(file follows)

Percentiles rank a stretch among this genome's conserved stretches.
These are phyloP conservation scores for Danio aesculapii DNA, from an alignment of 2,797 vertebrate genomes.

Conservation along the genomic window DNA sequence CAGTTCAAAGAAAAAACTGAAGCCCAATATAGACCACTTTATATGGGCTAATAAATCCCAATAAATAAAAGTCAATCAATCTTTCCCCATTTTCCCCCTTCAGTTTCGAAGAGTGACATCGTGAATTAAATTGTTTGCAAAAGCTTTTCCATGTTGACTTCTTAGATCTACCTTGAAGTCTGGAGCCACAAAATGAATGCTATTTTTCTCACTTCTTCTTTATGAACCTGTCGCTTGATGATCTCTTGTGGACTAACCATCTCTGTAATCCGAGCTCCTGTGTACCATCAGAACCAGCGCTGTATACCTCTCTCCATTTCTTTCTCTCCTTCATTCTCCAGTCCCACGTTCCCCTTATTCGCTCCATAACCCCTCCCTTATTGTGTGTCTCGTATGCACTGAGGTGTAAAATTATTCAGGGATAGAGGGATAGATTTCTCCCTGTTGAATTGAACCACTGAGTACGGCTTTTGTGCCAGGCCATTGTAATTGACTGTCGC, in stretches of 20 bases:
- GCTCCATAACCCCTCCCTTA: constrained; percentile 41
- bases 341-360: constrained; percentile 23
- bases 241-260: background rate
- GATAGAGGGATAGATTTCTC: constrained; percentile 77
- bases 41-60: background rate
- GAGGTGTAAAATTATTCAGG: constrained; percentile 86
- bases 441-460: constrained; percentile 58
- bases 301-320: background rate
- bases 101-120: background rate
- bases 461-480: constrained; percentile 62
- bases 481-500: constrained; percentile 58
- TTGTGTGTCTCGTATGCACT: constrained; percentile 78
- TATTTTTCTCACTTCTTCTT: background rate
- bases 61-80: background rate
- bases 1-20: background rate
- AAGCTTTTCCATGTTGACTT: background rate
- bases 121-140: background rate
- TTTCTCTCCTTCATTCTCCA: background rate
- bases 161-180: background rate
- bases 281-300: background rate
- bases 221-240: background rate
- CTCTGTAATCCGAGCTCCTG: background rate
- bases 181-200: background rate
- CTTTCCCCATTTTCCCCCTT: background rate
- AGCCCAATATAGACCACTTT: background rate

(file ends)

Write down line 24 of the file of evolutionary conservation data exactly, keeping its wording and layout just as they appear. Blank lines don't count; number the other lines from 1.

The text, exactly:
- bases 221-240: background rate